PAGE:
Ever since we learned about edible pine nut trees, we wanted to grow some for ourselves. Most edible pine trees get very tall, so I included them in my permaculture design as a dual-purpose tree. They are part of the shelterbelt, and also of the food supply.
We were inspired by the book series Annastasia (the Ringing Cedars). The love and praise for the Siberian Cedars are contagious, it feels like you will be completely missing out, without the beneficial edible pines.
We went on a search to find the Siberian cedar (Pinus Sibirica) and see if we could grow them here. In the process, we learned more about edible pine trees.
Why grow edible pine nut trees
Growing edible pine nut trees is a great addition to a cold climate food forest. Some of the edible pine nut tree varieties are cold hardy to zone 1. If nothing else might grow, pine nuts could still grow.
As you might know from the pine nuts from a grocery store, they are really delicious and also expensive. To grow your own only makes sense. Besides being excellent in taste, the nuts are also packed with antioxidants, protein, iron, and monosaturated fats.
Not only the nuts are edible, but also you can make tea from the needles, and the bark can be eaten as well. The soft inner layer that clings to the inner bark, is said to be the most nutritious and softest. While the bark would be more in the category of survival food, the nuts are real food.
The edible pine nut trees also make beautiful ornamental trees and can be part of a shelterbelt. Like most edible trees, they do prefer full sun though, so don’t hide them away behind other trees.
What variety of edible pine nuts to grow
Lodgepole pine (pinus contorta) is a native pine here in Alberta Canada. It does not have edible nuts though but is rather considered a pioneer tree because the cones are protected and only open after a fire. The lodgepole pine tells us that pines do grow well here, we just need to find a variety with edible seeds, called nuts.
For edible pine nuts, there are many varieties to choose from. They vary in size and taste of the nuts.
Prairie hardy nursery allowed us to use that picture to compare some of the hardy nut pine we can grow in a cold climate. Check them out for hardy edible fruit and some nut trees in Alberta.
The question arose if Siberian pine (Pinus Cebra Var. Sibirica) is the same as Siberian Cedar (Pinus Sibirica) which is not listed in the picture above. Rhora’s Nut farm and nursery, where we ordered our Siberian cedar pines, sell them both as separate varieties. They are located in Ontario and have a great selection of edible nut trees.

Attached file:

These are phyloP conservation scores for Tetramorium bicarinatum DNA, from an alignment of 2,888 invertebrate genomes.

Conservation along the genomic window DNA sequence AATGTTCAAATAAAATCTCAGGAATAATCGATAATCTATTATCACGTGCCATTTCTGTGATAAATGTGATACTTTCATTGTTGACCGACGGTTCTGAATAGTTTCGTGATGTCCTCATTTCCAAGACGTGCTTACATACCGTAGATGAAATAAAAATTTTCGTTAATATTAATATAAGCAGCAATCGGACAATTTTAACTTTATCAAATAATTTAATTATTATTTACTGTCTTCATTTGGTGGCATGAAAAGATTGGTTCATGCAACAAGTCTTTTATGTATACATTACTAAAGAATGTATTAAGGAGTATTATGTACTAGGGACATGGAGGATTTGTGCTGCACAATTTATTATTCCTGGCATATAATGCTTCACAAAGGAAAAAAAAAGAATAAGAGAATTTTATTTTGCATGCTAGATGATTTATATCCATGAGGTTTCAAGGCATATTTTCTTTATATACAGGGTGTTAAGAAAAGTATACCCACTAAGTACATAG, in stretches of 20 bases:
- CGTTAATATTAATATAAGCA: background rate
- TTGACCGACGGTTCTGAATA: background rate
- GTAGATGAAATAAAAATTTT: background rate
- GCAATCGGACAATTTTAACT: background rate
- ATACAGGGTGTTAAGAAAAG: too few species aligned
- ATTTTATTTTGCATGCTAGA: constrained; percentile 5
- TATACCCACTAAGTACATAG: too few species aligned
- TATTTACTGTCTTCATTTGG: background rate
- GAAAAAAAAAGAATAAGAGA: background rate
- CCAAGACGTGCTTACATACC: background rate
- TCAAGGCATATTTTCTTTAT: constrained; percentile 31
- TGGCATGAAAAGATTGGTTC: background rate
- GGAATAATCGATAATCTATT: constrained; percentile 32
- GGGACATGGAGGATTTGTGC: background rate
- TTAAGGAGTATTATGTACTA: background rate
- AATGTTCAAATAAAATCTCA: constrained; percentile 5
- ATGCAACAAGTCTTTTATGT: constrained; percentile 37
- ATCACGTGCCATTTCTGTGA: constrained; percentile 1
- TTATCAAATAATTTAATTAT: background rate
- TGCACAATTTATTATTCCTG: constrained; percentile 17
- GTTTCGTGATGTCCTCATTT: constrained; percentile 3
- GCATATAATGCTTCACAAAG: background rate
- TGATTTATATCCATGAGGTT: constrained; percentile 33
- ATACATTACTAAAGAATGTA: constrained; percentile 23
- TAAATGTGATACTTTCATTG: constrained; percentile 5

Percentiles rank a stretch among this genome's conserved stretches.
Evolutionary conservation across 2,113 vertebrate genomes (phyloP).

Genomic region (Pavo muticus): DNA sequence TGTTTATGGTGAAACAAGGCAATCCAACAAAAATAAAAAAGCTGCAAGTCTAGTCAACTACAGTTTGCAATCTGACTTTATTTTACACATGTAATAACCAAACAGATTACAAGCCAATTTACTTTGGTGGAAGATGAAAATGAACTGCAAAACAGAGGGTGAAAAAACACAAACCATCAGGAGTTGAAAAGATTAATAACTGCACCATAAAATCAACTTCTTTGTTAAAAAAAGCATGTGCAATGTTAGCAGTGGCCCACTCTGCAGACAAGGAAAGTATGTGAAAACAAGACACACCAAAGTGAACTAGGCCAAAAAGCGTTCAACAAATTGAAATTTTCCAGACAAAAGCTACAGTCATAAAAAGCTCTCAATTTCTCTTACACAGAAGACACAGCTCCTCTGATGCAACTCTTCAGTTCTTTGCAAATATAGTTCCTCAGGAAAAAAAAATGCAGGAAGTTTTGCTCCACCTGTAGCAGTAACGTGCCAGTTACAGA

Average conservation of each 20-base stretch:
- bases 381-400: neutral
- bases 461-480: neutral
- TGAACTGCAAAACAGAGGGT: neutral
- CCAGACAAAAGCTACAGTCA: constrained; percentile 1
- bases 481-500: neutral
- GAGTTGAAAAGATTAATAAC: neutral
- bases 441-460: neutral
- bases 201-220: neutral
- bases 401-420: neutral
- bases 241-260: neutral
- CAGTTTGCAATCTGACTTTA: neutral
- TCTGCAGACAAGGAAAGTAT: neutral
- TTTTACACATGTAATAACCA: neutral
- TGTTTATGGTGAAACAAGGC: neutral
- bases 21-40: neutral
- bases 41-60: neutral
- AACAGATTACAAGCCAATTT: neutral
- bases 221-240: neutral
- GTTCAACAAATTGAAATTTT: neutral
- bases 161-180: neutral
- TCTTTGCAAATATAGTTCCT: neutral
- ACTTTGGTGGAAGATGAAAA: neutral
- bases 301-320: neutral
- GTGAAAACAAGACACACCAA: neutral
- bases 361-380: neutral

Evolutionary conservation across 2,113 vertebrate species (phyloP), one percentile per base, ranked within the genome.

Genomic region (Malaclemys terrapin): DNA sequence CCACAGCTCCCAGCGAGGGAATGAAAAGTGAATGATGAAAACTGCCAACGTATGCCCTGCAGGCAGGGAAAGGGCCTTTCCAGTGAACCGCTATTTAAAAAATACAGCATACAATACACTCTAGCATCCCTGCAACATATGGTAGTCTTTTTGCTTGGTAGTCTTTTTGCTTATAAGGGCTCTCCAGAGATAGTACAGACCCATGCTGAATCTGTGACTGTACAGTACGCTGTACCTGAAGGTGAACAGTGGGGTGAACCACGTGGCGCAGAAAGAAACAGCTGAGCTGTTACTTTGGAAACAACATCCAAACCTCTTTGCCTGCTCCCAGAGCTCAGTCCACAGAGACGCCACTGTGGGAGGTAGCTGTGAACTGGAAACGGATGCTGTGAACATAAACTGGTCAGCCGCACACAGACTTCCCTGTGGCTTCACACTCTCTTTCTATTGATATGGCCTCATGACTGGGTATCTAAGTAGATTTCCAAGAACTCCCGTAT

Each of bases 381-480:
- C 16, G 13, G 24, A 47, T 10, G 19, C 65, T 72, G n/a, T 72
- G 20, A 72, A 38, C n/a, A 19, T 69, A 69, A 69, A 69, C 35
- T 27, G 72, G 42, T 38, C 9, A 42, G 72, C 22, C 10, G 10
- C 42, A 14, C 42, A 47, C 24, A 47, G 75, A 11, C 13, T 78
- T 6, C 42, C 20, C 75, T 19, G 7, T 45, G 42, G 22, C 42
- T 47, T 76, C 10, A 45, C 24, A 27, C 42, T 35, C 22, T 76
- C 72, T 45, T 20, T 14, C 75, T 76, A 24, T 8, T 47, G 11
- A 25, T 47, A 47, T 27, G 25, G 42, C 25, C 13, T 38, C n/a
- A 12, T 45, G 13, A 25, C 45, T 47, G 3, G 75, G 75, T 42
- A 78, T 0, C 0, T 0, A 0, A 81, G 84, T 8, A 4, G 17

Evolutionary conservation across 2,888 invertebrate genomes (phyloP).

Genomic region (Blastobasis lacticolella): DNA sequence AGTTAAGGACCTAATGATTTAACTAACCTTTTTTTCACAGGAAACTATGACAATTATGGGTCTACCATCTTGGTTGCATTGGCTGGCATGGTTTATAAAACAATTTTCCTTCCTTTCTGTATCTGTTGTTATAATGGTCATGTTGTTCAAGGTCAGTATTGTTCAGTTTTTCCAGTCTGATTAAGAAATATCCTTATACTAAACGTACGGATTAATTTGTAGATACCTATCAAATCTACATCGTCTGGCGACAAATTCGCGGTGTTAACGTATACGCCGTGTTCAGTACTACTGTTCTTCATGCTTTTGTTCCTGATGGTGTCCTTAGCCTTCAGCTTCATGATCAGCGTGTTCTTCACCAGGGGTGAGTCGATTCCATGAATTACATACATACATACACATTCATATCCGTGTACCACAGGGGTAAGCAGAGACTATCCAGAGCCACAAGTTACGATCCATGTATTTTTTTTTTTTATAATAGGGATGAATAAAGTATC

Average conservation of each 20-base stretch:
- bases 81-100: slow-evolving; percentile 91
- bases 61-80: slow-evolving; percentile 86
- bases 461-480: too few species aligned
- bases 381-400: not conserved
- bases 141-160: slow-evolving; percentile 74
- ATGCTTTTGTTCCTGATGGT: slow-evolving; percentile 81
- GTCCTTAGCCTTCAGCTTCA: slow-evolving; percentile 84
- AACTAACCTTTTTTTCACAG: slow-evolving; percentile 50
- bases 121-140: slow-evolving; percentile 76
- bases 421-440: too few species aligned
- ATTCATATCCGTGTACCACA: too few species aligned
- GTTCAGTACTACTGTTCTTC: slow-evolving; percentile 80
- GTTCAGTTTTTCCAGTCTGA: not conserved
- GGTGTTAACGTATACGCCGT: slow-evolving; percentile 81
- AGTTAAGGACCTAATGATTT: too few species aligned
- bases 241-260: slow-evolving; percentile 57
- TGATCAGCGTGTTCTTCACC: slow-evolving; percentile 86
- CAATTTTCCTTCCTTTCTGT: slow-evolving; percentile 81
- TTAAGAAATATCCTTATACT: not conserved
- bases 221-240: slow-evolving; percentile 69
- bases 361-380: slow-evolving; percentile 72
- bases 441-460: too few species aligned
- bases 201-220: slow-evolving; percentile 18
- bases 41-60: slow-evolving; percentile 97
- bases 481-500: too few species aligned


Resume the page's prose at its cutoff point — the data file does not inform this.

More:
The Siberian cedar tree is noted for the thin shell of the nuts. One can crack them between fingers. The seeds are said to be larger than Swiss stone pine, and the thinness of the shell makes it a very valuable type for nut production. We have to wait and see how that will be in real life once our trees start to produce cones.
Planting edible pine nut trees
The different varieties of edible pine nut trees have slightly different growing condition preferences. Find the one that best fits your conditions.
Pines are self-fertile, but for best pollination, it is recommend planting two trees. We ordered 15 seedlings.
The Siberian cedar is hardy to zone 1-9. To plant the seedling one needs an inoculant that the nursery provides. Do not plant without an inoculant.
We ordered the 7-14 size and the plants did vary in size and sadly also in quality.
For planting, we mostly followed the planting instructions provided by the nursery.
We prepared the holes beforehand, so the planting could go very smoothly. To keep the seedlings from drying out, we keep them in a cooler box. We watered the newly planted trees right away and also installed an irrigation drip system.
After planting we gave the plants some shade with a floating row cover. Once the grass grew bigger than the trees, we took it off. It is advisable to protect the pines from the full sun until fully established.
To protect the young trees from rodents and wildlife we added wire mesh cages.
With all the love, care, and protection we have had a poor survival rate. Not even half of the seedlings made it through the first summer. Pines are known to have difficulty in transplanting.
As great as it sounds to grow edible pine nut trees, getting them established isn’t so easy. We should get a replacement on warranty for the seedlings that did not take. We will keep you posted as the trees grow.
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More Trees and Shrub Articles You Might Enjoy:
Planting a Shelterbelt
Growing Edible Pine Nut Trees
Preparing the Garden for Winter
Growing Fruit trees in cold climate Part 2
Growing raspberries in a cold climate
Varieties of Berries for Zone 3 Garden
Microclimates in a Northern Garden
Growing Fruit Trees in Cold Climate Part 1
Turn a Yard Into a Garden
Lazy K says
I have pinon pines all over my property. I collected the nuts one year and still have them. I have no idea what they are good for.
Tim WoodArt says
So, what exactly did you save? If you saved the cones, but didn’t remove the nuts, then there’s your problem. If you aren’t into doing what you have to to get the nuts, then so be it. Pine nuts from edible species are delicious and nutritious, but you have to do the work!
Here is what I found: Piñon pine nuts, also called piñones, are somewhat smaller than your average pine nut, but with a richer, more buttery flavor, and a higher fat content than most other pine nuts. You can try them and see if you like them.